Find us on FacebookFind us on LinkedInFind us on TwitterFind us on YouTube

Back to Blog

Procurement strategies of commercial producers


Agricultural producers are facing significantly lower commodity prices and farm incomes, which have resulted in intense pressure to lower their costs.

One way they have sought to do this is through aggressive negotiation on purchased inputs. Much of this negotiation has focused on price. Farmers are asking for and expecting price reductions, but suppliers are hesitant to lower prices. In many cases, these suppliers have laid in inventories at costs that provide little flexibility to reduce prices without dramatically compressing their own margins.

We all know that buying and selling inputs is more than just receiving or offering a lower price. But can we be more specific?

If farmers obtaining agricultural inputs were to use a bid or specification sheet standard in other industries’ procurement approaches, what categories might be included? Maybe it would include some or all of the following:

  1. Product performance – Effectiveness of the product in enhancing or protecting output (yield, rate of gain) and evidence or documentation supporting the performance claims.
  2. Product price – Net price including transportation and shipping charges and any service fees.
  3. Quantity or volume discount – Any price discounts or service fee reductions that depend on quantity purchased or packaging or bundling with the purchase of other inputs.
  4. Storage, delivery time and conditions – When and how the product will be delivered, storage arrangements and penalties or backup if delays occur.
  5. Local contact – Name and contact information (cell phone, email, etc.) of the specific person to contact if problems occur in fulfilling the purchase agreement or in the efficacy of the product.
  6. Application services – Cost and performance specifications including timing of any application or other services.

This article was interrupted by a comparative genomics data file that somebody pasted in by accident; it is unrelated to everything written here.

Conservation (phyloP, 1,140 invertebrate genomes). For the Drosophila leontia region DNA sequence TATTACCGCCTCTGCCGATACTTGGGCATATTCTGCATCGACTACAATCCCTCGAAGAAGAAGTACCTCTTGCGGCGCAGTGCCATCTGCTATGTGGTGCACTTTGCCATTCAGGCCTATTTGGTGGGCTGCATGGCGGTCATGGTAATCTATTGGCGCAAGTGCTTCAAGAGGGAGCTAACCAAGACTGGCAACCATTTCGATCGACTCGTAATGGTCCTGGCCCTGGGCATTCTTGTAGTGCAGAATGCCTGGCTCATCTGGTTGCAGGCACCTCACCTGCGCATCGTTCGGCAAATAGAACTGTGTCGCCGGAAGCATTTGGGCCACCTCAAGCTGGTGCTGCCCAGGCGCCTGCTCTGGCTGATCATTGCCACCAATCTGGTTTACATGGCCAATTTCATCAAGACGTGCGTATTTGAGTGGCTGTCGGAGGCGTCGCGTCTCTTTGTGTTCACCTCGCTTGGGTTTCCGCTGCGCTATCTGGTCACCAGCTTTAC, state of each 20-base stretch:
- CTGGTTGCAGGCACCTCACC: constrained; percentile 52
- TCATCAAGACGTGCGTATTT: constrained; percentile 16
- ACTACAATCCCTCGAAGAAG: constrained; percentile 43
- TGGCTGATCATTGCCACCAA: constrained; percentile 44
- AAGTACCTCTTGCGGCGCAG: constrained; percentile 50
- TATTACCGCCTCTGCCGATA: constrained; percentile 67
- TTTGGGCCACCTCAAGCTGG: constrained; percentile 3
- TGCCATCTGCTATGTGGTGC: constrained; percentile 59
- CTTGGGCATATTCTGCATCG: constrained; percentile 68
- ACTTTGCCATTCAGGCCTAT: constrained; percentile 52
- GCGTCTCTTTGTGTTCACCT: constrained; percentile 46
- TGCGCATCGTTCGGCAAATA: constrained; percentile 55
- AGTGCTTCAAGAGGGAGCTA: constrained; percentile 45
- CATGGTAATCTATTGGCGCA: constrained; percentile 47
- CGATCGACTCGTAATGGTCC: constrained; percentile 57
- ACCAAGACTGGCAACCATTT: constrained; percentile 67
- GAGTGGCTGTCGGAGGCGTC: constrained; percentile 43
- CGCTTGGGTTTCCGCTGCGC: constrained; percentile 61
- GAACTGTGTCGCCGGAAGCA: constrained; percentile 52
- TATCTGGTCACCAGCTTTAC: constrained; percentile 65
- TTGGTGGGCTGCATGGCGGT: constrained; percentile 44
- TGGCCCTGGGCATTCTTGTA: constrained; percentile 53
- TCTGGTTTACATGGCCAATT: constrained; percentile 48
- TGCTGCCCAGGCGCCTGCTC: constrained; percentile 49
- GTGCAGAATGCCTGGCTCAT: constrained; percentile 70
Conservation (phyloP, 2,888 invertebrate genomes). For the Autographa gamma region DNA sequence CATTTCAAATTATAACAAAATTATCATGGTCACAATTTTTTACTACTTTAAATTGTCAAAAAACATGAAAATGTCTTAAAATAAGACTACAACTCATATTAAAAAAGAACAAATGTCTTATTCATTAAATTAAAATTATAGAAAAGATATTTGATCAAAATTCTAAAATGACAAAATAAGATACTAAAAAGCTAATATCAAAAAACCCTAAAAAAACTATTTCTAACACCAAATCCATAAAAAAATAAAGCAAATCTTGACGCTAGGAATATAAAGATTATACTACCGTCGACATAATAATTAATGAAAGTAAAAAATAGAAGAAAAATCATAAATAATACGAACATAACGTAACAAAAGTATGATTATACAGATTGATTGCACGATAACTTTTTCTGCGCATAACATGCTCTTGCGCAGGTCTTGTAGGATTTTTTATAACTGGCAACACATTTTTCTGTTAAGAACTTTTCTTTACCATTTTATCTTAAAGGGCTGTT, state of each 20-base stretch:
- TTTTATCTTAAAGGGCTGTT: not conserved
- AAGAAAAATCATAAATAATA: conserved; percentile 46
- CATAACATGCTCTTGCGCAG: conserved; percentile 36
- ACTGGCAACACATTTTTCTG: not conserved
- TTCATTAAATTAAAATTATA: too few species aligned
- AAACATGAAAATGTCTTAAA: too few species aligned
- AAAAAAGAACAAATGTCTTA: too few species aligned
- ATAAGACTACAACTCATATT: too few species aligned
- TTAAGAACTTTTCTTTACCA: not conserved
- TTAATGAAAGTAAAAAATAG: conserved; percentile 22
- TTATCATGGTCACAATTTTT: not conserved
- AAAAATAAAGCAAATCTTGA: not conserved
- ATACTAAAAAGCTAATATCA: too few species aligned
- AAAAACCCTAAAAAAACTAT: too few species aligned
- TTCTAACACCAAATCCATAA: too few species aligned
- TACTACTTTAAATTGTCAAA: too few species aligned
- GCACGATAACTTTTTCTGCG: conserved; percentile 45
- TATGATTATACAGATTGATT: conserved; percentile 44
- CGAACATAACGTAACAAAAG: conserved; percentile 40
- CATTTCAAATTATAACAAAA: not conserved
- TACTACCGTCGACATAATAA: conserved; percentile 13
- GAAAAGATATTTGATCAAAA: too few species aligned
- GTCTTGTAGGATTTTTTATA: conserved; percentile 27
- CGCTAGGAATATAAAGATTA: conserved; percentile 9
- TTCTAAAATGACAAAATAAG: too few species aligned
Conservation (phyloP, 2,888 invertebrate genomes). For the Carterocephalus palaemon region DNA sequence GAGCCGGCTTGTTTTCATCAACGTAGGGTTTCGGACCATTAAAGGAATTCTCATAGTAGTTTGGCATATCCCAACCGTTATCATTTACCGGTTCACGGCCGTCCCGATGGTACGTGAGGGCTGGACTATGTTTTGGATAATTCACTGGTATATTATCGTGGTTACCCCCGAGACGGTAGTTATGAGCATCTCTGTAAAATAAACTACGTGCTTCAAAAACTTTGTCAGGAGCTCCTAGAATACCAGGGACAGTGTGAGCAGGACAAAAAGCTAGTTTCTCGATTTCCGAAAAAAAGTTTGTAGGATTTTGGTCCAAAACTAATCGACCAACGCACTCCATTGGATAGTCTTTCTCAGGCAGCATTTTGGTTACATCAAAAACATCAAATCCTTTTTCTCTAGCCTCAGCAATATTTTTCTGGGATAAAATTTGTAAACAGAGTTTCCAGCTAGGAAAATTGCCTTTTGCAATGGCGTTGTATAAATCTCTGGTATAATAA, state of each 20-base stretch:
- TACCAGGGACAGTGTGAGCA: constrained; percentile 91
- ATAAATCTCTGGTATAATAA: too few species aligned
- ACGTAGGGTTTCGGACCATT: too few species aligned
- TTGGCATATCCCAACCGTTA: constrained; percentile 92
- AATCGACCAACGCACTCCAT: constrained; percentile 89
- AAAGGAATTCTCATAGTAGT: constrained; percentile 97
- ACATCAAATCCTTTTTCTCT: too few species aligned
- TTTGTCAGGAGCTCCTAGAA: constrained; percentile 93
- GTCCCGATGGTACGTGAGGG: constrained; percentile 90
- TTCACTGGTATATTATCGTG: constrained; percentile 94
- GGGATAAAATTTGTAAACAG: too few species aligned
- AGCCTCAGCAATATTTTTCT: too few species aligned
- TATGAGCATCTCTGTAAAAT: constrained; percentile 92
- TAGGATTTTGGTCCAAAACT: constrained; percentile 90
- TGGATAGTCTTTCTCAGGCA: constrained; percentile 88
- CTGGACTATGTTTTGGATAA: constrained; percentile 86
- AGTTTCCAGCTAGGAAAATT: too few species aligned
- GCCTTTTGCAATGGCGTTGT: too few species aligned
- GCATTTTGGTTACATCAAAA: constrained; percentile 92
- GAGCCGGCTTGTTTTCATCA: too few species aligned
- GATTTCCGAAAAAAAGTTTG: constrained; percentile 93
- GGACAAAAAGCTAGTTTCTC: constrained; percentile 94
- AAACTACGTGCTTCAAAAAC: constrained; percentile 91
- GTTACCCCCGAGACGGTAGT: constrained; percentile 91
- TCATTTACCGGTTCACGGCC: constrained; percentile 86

7. Financing terms – Financing or credit terms offered, including cash discounts, interest rates, repayment terms and the approval process.
  8. Warranty – Performance guarantees and terms of reimbursement for non-performance, including documentation requirements and party responsible for servicing warranty claims.
  9. Technical documentation – Product performance documentation and details of product specification including quality characteristics.
  10. Compliant response time and process – Procedure for filing complaints concerning product or service efficacy or effectiveness, including process and time delays in response or resolution.
  11. Technical support – Availability of technical support to answer questions concerning product performance and efficacy including process to contact technical support personnel.
  12. Information services – Availability and provider of any information or data analysis services, including fees charged for such services and contact person.

Purdue researchers explored farmers’ input-procurement procedures in the latest iteration of the Large Commercial Producer Project, a study conducted every four years to explore the fundamental attitudes of commercial agricultural producers and how they impact buying decisions.

Check out our upcoming programs and exceed your professional development goals! Position yourself to excel in your career by attending one of our professional development workshops. Each educational program focuses on different business topics and concepts related to the agribusiness industry you serve, including: marketing, sales, finance, talent management and strategy. Not sure which one is right for you? Let’s chat!

Stay Informed
JULY 14, 2016

Thirty years and going strong

Founder and Executive Director Dr. David Downey reflects on the center's evolution as we celebrate 30 years of exceptional professional development for the food and agricultural business sectors.

Read More

JUNE 20, 2019

Can You Hear Me Now?

Recently, we had a group of about 20 sales managers on Purdue’s West Lafayette, IN campus for a program. On the second day of the program, the concept of listening came up. One of our presenters was a professor who taught counseling at the college level for many years, but now applies his experience toward helping sales managers develop their salespeople. He had been doing some work on the concept of listening—which is really the primary job of counselors—and we were discussing how research on listening might apply to the sales process.

Read More